Citations to “Statement of Facts” or “SF” refer to the facts andsupporting evidence set forth in Defendants’ Corrected Joint Statement of Uncontroverted Factsand Conclusions of Law [Docket No. 214], the SEC’s Statement of Genuine Issues of Material Fact[Docket No. 302], and Defendants’ Joint Response to Plaintiff SEC’s Statement of Genuine Issuesof Material Fact and Joint Reply in Support of Defendants’ Joint Statement of UncontrovertedFacts [Docket No. 322], which consist of 571 paragraphs and a total of 1031 pages. The partieshave filed extensive objections to the evidence supporting the Statement of Facts. Many of theobjections are not well-taken, inconsistent with Ninth Circuit law on the admissibility of evidence atthe summary judgment stage, and simply added to the Court’s burden in reviewing the voluminousdocuments submitted in connection with these motions.
See Fraser v. Goodale 
, 342 F.3d 1032,1036 (9th Cir. 2003) (“At the summary judgment stage, we do not focus on the admissibility of theevidence’s form. We instead focus on the admissibility of its contents.”). To the extent that theCourt has relied on evidence to which the parties have objected, the Court has considered andoverruled those objections for the purposes of these motions for summary judgment. As to theremaining objections, the Court finds that it is unnecessary to rule on those objections because thedisputed evidence was not relevant to the Court’s rulings.Page 2 of 25
Initials of Deputy Clerk sr
Case 2:09-cv-03994-JFW -MAN Document 351 Filed 09/16/10 Page 2 of 25 Page ID#:20313
 
2.David Sambol
David Sambol was Countrywide’s president and chief operating officer (“COO”) fromSeptember 2006 until Countrywide was acquired by Bank of America in 2008. Sambol wasCountrywide’s executive managing director for business segment operations from April 2006 untilSeptember 2006, and executive managing director and chief of mortgage banking and capitalmarkets from January 2004 until April 2006. Sambol was a member of Countrywide’s Board ofDirectors from 2007 until July 2008. He signed the Forms 10-Q for the third quarter of 2006 and allof the quarters in 2007, the Form 10-K for the year ended 2007, and each of the offerings allegedin the Complaint which incorporated the most recent Form 10-K.
3.Eric Sieracki
Eric Sieracki was Countrywide’s chief financial officer (“CFO”) from the first quarter of 2005until Countrywide was acquired by Bank of America in 2008. He signed all of the Forms 10-Q and10-K beginning in the first quarter of 2005 and throughout 2007, and each of the offerings allegedin the Complaint which incorporated the most recent Form 10-K. Sieracki bought, rather than sold,Countrywide stock during the relevant time period.
B.Overview of Countrywide’s Business and Lending Practices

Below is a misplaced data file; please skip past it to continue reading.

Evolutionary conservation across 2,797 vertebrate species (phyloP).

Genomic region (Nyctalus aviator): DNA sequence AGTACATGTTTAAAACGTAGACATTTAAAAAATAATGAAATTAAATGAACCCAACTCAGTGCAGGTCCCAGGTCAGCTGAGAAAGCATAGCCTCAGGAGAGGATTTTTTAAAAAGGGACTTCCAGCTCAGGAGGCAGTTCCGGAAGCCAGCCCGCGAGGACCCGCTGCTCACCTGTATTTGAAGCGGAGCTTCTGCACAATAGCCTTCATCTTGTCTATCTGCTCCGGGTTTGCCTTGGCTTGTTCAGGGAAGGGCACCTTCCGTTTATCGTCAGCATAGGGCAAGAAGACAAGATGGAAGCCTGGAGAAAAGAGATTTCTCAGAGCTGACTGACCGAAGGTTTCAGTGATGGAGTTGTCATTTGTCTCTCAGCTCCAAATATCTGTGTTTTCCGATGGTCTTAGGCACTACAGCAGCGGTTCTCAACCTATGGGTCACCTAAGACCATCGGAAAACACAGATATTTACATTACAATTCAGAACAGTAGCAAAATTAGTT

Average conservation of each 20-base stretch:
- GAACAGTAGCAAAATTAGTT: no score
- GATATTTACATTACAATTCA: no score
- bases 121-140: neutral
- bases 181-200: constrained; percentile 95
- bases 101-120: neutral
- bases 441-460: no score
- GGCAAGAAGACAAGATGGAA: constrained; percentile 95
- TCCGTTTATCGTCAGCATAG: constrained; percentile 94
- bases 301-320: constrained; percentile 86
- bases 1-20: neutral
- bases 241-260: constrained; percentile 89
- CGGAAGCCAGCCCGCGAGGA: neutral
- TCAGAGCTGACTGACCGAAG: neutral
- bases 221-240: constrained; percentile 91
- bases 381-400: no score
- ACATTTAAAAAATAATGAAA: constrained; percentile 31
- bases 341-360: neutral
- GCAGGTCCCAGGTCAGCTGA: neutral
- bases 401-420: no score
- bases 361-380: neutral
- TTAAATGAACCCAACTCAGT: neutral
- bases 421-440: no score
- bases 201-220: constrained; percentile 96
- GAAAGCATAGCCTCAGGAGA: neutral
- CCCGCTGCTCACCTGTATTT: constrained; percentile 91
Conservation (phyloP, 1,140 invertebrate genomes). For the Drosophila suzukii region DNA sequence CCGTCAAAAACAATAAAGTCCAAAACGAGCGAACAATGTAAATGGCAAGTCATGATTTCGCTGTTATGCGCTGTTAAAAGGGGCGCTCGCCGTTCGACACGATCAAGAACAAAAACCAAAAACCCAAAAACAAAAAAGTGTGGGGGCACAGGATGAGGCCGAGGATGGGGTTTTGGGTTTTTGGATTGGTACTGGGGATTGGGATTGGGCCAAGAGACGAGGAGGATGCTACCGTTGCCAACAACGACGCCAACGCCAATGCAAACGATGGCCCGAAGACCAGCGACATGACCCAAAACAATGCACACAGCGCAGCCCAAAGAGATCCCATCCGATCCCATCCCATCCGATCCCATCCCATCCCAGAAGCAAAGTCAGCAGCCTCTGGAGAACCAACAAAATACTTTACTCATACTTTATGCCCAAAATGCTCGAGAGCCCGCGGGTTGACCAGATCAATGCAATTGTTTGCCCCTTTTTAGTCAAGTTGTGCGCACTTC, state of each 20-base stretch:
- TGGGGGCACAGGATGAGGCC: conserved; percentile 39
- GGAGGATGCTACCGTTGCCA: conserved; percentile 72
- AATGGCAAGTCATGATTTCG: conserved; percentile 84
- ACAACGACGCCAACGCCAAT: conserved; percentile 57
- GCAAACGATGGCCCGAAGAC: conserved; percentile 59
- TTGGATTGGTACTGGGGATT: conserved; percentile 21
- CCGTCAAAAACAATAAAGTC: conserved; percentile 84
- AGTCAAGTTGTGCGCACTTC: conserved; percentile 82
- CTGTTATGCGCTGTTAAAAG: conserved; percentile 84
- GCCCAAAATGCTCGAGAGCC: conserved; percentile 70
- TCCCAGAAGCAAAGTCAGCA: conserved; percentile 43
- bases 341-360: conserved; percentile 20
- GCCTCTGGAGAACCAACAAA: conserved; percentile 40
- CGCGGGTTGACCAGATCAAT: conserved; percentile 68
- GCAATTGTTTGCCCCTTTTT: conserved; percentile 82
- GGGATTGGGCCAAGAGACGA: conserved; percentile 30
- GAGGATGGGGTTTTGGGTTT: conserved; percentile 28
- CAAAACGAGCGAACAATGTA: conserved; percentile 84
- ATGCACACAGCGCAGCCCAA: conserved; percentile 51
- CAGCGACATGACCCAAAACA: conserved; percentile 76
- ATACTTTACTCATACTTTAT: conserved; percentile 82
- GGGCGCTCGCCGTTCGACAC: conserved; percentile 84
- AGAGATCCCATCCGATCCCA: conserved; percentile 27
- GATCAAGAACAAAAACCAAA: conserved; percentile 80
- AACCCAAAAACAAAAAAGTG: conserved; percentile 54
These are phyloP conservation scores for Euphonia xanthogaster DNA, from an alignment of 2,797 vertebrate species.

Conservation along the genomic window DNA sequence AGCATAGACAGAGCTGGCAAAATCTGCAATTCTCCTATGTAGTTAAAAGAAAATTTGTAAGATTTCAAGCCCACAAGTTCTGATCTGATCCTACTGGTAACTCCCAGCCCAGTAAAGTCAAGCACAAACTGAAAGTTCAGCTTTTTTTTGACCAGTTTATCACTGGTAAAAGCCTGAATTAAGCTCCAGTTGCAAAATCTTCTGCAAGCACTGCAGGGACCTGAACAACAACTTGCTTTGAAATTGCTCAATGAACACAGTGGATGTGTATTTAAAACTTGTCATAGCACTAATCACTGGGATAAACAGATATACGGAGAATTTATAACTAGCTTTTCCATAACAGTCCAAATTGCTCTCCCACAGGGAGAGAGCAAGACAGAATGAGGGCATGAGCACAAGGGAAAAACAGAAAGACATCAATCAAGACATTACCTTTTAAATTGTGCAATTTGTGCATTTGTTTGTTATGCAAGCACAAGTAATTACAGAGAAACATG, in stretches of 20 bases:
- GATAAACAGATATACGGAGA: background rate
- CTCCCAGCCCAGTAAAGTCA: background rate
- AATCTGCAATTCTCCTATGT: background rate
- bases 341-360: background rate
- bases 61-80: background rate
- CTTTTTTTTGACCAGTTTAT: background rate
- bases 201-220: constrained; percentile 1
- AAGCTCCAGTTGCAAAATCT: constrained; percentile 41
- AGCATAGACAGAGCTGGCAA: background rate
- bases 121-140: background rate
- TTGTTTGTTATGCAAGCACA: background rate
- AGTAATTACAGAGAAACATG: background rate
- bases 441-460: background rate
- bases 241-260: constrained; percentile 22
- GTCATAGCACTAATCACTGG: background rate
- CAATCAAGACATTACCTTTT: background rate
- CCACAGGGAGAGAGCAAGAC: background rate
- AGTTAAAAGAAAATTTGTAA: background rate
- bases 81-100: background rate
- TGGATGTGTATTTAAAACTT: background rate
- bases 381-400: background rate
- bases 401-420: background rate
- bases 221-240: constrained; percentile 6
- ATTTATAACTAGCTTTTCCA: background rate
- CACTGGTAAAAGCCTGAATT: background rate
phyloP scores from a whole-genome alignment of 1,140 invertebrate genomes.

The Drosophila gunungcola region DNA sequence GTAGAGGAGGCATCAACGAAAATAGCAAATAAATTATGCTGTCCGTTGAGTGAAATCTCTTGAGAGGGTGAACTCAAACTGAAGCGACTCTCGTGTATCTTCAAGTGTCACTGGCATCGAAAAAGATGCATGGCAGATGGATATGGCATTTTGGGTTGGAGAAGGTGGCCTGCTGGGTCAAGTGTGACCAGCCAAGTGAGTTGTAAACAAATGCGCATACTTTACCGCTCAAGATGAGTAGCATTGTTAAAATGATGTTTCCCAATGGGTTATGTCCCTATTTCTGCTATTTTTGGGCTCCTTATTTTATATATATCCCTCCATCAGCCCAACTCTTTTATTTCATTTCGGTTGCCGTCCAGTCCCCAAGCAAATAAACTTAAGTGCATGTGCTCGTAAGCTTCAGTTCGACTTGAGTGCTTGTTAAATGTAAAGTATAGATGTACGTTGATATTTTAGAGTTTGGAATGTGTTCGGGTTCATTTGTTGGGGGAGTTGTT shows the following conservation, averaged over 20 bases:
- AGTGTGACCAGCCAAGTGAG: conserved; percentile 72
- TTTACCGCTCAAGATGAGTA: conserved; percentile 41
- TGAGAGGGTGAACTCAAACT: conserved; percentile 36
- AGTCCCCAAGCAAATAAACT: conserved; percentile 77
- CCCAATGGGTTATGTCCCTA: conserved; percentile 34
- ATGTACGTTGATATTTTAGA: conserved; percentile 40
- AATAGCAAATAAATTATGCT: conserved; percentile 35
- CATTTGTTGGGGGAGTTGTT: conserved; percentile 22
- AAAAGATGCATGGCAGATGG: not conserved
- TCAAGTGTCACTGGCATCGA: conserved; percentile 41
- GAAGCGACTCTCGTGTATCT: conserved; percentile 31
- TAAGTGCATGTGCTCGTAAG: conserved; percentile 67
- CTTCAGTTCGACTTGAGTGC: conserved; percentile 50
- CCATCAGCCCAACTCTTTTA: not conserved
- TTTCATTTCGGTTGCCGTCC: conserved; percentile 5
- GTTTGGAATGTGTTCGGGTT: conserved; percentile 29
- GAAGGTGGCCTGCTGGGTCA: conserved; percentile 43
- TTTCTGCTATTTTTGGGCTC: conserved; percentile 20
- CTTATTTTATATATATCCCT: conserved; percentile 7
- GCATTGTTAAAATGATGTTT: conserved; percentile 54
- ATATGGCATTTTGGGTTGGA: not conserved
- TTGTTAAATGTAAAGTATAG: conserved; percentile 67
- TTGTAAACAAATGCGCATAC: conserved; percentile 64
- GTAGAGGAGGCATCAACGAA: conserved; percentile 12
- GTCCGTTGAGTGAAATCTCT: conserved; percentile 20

Countrywide was a mortgage lender based in Calabasas, California, originating, selling, andservicing both prime and subprime (or “nonprime”) mortgage loans.
2
By 2005, Countrywide wasthe largest U.S. mortgage lender in the United States, originating over $490 billion in mortgageloans in 2005, over $450 billion in 2006, and over $408 billion in 2007. Countrywide recognizedpre-tax earnings of $2.4 billion and $2 billion in its loan production divisions in 2005 and 2006,respectively, and a pre-tax loss of $1.5 billion in its loan production division in 2007.As alleged in the Complaint, Countrywide pooled most of the loans it originated and soldthem in secondary mortgage market transactions, either selling them through whole loan sales orsecuritization. In whole loan sales, Countrywide sold the loans to investors and recorded gains onthe sales. In securitizations, Countrywide sold interests in the pooled loans, i.e., mortgage-backedsecurities (“MBS”). The sale of mortgages into the secondary market was administered byCountrywide’s capital markets division, and was an important source of revenue and liquidity forCountrywide. In 2005, Countrywide recognized $451.6 million in pre-tax earnings from capitalmarket sales, representing 10.9% of its pre-tax earnings; in 2006, it recognized $553.5 million inpre-tax earnings from that division, representing 12.8% of its pre-tax earnings, and in 2007 itrecognized $14.9 million in pre-tax earnings from that division, reporting a pre-tax loss overall.Historically, Countrywide’s primary business involved originating prime conforming loansthat qualified for sale to the Government Sponsored Entities (“GSEs”). However, beginning as
2
On July 1, 2008, Countrywide merged with Bank of America and is now a wholly ownedsubsidiary of Bank of America. Countrywide’s remaining operations and employees have beentransferred to Bank of America, and Bank of America ceased using the Countrywide name in April2009.Page 3 of 25
Initials of Deputy Clerk sr
Case 2:09-cv-03994-JFW -MAN Document 351 Filed 09/16/10 Page 3 of 25 Page ID#:20314